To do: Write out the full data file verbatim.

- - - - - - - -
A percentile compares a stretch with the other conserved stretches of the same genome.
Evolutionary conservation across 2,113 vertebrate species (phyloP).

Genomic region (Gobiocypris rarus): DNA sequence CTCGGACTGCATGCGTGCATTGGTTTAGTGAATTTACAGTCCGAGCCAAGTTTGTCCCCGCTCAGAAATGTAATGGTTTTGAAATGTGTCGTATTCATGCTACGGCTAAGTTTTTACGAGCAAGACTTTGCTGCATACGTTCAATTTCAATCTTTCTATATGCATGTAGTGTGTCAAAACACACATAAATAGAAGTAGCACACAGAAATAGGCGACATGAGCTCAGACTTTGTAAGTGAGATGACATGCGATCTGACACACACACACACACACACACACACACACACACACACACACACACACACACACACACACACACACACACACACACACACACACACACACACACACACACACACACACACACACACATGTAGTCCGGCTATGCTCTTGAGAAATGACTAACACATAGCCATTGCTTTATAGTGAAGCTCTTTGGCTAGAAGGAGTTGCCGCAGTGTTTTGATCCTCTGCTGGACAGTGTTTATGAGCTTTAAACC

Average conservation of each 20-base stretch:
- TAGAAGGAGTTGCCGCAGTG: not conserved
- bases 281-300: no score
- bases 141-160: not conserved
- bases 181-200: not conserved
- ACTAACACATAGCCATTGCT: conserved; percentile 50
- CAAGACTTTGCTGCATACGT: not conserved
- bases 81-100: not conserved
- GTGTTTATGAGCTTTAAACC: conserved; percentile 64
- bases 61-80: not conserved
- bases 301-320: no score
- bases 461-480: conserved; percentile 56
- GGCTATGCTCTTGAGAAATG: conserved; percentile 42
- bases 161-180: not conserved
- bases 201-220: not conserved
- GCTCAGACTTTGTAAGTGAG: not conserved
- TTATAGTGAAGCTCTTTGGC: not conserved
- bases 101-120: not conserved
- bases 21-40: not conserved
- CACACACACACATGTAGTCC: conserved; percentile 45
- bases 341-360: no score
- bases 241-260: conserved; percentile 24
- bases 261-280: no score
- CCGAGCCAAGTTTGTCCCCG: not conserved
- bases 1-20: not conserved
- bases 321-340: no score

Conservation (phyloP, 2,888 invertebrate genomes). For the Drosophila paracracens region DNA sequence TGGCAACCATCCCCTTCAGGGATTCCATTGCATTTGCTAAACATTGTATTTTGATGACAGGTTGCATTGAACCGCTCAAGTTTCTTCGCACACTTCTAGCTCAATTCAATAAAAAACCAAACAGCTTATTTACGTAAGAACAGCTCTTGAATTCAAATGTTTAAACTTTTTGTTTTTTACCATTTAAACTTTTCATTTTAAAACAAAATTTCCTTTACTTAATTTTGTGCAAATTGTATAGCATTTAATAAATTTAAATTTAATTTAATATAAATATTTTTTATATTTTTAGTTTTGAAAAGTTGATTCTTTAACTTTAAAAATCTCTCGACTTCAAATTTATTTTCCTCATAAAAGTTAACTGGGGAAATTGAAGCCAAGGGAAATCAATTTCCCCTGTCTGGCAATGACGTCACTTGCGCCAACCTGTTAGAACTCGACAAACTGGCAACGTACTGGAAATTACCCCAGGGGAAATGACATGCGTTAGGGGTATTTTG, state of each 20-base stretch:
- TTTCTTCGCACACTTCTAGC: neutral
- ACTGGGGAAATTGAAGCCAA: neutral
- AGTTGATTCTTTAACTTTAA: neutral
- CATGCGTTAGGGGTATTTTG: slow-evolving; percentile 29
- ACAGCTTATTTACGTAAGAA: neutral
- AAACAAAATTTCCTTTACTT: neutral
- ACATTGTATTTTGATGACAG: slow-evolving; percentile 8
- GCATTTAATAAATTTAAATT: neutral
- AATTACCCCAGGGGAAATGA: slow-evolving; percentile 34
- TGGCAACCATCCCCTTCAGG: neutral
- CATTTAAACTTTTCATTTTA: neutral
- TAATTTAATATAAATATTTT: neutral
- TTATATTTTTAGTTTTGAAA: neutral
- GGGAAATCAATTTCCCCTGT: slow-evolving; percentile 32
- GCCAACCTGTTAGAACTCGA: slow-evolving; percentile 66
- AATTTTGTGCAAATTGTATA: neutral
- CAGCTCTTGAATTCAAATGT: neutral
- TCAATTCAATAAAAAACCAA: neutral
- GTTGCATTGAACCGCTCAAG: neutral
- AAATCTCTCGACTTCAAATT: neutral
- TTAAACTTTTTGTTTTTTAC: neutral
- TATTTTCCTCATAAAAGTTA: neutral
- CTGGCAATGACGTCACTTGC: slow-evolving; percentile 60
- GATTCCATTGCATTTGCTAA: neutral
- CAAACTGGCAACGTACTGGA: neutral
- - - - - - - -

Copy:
A percentile compares a stretch with the other conserved stretches of the same genome.
Evolutionary conservation across 2,113 vertebrate species (phyloP).

Genomic region (Gobiocypris rarus): DNA sequence CTCGGACTGCATGCGTGCATTGGTTTAGTGAATTTACAGTCCGAGCCAAGTTTGTCCCCGCTCAGAAATGTAATGGTTTTGAAATGTGTCGTATTCATGCTACGGCTAAGTTTTTACGAGCAAGACTTTGCTGCATACGTTCAATTTCAATCTTTCTATATGCATGTAGTGTGTCAAAACACACATAAATAGAAGTAGCACACAGAAATAGGCGACATGAGCTCAGACTTTGTAAGTGAGATGACATGCGATCTGACACACACACACACACACACACACACACACACACACACACACACACACACACACACACACACACACACACACACACACACACACACACACACACACACACACACACACACACACACATGTAGTCCGGCTATGCTCTTGAGAAATGACTAACACATAGCCATTGCTTTATAGTGAAGCTCTTTGGCTAGAAGGAGTTGCCGCAGTGTTTTGATCCTCTGCTGGACAGTGTTTATGAGCTTTAAACC

Average conservation of each 20-base stretch:
- TAGAAGGAGTTGCCGCAGTG: not conserved
- bases 281-300: no score
- bases 141-160: not conserved
- bases 181-200: not conserved
- ACTAACACATAGCCATTGCT: conserved; percentile 50
- CAAGACTTTGCTGCATACGT: not conserved
- bases 81-100: not conserved
- GTGTTTATGAGCTTTAAACC: conserved; percentile 64
- bases 61-80: not conserved
- bases 301-320: no score
- bases 461-480: conserved; percentile 56
- GGCTATGCTCTTGAGAAATG: conserved; percentile 42
- bases 161-180: not conserved
- bases 201-220: not conserved
- GCTCAGACTTTGTAAGTGAG: not conserved
- TTATAGTGAAGCTCTTTGGC: not conserved
- bases 101-120: not conserved
- bases 21-40: not conserved
- CACACACACACATGTAGTCC: conserved; percentile 45
- bases 341-360: no score
- bases 241-260: conserved; percentile 24
- bases 261-280: no score
- CCGAGCCAAGTTTGTCCCCG: not conserved
- bases 1-20: not conserved
- bases 321-340: no score

Conservation (phyloP, 2,888 invertebrate genomes). For the Drosophila paracracens region DNA sequence TGGCAACCATCCCCTTCAGGGATTCCATTGCATTTGCTAAACATTGTATTTTGATGACAGGTTGCATTGAACCGCTCAAGTTTCTTCGCACACTTCTAGCTCAATTCAATAAAAAACCAAACAGCTTATTTACGTAAGAACAGCTCTTGAATTCAAATGTTTAAACTTTTTGTTTTTTACCATTTAAACTTTTCATTTTAAAACAAAATTTCCTTTACTTAATTTTGTGCAAATTGTATAGCATTTAATAAATTTAAATTTAATTTAATATAAATATTTTTTATATTTTTAGTTTTGAAAAGTTGATTCTTTAACTTTAAAAATCTCTCGACTTCAAATTTATTTTCCTCATAAAAGTTAACTGGGGAAATTGAAGCCAAGGGAAATCAATTTCCCCTGTCTGGCAATGACGTCACTTGCGCCAACCTGTTAGAACTCGACAAACTGGCAACGTACTGGAAATTACCCCAGGGGAAATGACATGCGTTAGGGGTATTTTG, state of each 20-base stretch:
- TTTCTTCGCACACTTCTAGC: neutral
- ACTGGGGAAATTGAAGCCAA: neutral
- AGTTGATTCTTTAACTTTAA: neutral
- CATGCGTTAGGGGTATTTTG: slow-evolving; percentile 29
- ACAGCTTATTTACGTAAGAA: neutral
- AAACAAAATTTCCTTTACTT: neutral
- ACATTGTATTTTGATGACAG: slow-evolving; percentile 8
- GCATTTAATAAATTTAAATT: neutral
- AATTACCCCAGGGGAAATGA: slow-evolving; percentile 34
- TGGCAACCATCCCCTTCAGG: neutral
- CATTTAAACTTTTCATTTTA: neutral
- TAATTTAATATAAATATTTT: neutral
- TTATATTTTTAGTTTTGAAA: neutral
- GGGAAATCAATTTCCCCTGT: slow-evolving; percentile 32
- GCCAACCTGTTAGAACTCGA: slow-evolving; percentile 66
- AATTTTGTGCAAATTGTATA: neutral
- CAGCTCTTGAATTCAAATGT: neutral
- TCAATTCAATAAAAAACCAA: neutral
- GTTGCATTGAACCGCTCAAG: neutral
- AAATCTCTCGACTTCAAATT: neutral
- TTAAACTTTTTGTTTTTTAC: neutral
- TATTTTCCTCATAAAAGTTA: neutral
- CTGGCAATGACGTCACTTGC: slow-evolving; percentile 60
- GATTCCATTGCATTTGCTAA: neutral
- CAAACTGGCAACGTACTGGA: neutral